We could possibly answer some of the questions, and we could speculate on some of them. We have sought to carry out a root-cause analysis of what has happened. I understand that, earlier this year, a new departmental head instigated a course of work, looking at X-rays. It was not something that would have immediately sprung to mind in terms of what had actually happened. It was only on having that critical research that it was identified that a number of X-rays had been unreported. Once that was revealed, further courses of work were done that identified that the number was just short of 19,500.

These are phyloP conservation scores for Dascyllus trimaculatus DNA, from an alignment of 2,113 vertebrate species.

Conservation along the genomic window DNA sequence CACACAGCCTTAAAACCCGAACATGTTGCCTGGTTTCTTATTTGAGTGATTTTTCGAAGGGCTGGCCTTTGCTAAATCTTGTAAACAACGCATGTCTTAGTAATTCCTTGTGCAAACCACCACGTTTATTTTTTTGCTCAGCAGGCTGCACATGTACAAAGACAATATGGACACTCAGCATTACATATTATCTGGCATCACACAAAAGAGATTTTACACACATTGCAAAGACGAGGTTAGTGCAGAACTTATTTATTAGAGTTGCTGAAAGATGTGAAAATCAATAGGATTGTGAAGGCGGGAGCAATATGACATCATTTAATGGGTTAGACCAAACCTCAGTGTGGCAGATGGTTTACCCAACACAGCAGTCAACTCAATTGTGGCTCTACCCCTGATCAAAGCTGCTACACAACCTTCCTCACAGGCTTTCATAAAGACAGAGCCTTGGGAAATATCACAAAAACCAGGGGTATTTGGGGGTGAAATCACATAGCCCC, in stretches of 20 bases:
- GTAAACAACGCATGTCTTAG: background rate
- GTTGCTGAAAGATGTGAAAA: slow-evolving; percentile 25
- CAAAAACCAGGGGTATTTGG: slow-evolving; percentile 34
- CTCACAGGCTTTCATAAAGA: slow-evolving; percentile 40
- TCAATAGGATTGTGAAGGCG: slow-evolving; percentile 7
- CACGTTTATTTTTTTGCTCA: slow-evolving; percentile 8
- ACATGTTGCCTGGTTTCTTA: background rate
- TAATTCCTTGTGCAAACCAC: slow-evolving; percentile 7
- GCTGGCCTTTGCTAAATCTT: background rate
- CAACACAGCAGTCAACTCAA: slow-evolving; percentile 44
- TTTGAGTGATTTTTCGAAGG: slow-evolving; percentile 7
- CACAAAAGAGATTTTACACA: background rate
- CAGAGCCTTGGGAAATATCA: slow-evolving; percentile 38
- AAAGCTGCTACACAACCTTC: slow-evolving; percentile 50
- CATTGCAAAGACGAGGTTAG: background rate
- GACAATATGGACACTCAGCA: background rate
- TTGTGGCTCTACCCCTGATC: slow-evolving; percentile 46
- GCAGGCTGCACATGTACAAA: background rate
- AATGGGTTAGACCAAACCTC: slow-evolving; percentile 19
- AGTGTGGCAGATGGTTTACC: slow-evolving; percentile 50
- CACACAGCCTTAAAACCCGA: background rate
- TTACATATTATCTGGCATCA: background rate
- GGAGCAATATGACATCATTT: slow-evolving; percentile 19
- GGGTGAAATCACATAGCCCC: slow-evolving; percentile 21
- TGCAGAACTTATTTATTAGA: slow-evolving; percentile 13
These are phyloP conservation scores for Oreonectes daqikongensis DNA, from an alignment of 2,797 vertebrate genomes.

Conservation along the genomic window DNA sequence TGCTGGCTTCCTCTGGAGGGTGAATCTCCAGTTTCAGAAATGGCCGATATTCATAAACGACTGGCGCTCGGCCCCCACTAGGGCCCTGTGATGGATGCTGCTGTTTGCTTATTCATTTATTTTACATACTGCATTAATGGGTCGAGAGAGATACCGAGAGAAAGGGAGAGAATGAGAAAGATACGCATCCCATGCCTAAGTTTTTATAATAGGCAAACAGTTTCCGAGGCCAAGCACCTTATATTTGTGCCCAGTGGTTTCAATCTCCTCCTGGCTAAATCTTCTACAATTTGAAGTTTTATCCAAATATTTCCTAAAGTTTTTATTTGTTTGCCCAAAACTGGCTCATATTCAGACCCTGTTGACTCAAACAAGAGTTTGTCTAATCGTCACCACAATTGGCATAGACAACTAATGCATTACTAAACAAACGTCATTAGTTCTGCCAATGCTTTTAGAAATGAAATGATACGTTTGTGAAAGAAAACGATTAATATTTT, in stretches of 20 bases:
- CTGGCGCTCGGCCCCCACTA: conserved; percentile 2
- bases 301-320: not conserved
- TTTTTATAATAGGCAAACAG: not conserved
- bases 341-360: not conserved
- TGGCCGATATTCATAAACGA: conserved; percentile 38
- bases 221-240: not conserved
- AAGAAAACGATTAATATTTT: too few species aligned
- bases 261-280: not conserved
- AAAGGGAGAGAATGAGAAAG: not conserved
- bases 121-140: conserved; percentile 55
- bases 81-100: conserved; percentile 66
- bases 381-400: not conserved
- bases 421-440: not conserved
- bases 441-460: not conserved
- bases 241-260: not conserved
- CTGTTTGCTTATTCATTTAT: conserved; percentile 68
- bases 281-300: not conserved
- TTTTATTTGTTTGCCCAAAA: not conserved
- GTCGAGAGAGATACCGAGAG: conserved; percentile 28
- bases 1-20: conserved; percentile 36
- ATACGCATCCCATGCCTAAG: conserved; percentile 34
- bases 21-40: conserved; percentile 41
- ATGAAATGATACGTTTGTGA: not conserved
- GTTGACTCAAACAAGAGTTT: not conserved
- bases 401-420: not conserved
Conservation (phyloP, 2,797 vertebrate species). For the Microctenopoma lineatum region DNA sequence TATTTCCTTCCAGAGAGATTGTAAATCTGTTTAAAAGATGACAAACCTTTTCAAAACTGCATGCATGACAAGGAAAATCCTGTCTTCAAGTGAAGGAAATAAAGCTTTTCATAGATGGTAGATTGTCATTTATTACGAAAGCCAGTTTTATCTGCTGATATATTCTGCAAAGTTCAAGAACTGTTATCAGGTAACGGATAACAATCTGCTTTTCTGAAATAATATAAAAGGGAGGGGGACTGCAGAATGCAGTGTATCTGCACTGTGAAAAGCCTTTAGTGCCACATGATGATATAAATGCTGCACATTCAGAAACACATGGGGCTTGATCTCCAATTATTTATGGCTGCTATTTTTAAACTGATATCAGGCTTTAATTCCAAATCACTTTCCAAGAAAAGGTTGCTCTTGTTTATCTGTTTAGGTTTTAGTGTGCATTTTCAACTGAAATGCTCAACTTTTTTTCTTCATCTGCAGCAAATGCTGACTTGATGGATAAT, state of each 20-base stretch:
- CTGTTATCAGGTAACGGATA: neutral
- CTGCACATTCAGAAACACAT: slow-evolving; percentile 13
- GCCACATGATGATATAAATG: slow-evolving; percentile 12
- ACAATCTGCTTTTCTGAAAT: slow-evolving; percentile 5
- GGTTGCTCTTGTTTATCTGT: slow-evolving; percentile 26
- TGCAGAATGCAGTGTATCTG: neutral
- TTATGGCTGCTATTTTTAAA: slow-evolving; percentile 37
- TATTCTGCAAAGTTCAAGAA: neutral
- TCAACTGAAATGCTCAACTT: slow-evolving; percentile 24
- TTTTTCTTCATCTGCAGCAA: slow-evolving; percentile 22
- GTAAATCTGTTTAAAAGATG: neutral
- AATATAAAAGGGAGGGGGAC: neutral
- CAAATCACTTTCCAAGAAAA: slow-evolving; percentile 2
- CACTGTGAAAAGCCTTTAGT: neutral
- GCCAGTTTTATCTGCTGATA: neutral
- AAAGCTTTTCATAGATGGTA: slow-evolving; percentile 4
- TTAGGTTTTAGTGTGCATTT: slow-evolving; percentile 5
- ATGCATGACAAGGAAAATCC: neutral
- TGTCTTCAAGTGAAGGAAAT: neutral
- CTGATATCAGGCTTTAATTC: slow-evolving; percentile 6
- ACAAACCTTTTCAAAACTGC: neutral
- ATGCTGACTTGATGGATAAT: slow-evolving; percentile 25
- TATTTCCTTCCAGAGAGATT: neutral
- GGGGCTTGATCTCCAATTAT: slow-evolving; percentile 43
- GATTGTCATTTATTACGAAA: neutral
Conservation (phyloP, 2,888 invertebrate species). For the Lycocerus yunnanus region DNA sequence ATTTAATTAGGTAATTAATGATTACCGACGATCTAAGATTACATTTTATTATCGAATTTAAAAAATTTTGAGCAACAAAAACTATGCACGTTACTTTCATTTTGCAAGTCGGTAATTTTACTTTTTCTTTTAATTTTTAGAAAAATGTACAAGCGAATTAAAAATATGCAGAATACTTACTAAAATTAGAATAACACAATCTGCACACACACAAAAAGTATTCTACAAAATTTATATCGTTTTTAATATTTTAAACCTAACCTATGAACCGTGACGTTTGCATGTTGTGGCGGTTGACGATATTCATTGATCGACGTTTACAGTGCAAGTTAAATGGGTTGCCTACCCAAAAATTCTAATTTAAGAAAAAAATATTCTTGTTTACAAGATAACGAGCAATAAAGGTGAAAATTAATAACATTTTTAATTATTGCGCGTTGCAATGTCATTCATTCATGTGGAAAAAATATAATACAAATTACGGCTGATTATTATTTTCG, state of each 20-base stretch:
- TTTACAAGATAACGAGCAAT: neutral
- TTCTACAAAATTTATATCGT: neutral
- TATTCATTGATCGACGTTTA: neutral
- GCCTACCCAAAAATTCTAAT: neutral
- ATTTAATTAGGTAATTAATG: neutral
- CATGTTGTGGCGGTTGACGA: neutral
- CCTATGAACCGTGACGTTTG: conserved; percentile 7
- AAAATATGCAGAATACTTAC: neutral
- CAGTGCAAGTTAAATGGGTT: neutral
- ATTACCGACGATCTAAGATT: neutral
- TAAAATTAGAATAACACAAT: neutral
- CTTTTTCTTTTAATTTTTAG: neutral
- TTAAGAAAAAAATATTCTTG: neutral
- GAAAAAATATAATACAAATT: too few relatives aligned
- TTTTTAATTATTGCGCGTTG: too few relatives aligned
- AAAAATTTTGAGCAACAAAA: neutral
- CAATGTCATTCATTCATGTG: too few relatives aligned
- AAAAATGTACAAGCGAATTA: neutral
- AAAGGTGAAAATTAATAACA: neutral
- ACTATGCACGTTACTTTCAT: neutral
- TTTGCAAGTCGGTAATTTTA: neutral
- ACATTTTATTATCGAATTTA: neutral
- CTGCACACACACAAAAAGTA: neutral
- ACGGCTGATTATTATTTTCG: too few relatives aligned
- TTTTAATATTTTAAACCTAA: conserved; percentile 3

Clearly, a system failure took place. In this instance, I do not think that there was any deliberate attempt to mislead anyone, but it is another embarrassing issue that Belfast Trust is having to deal with. We will try to support and assist it in dealing with it, because it is important that everyone has the assurance that their X-rays have been read and that no one has suffered as a consequence. Of the first 1,800 that have been analysed, from 2011-12, it has been found that there was no adverse impact on individuals as a result. That is good news. Many of the X-rays were on parts of the body where other tests and examinations have been carried out in conjunction, so we will have to see what the outcome is. It is important that, in the next six to eight weeks, we get this work conducted as quickly as possible to enable us to move forward and give the public that assurance.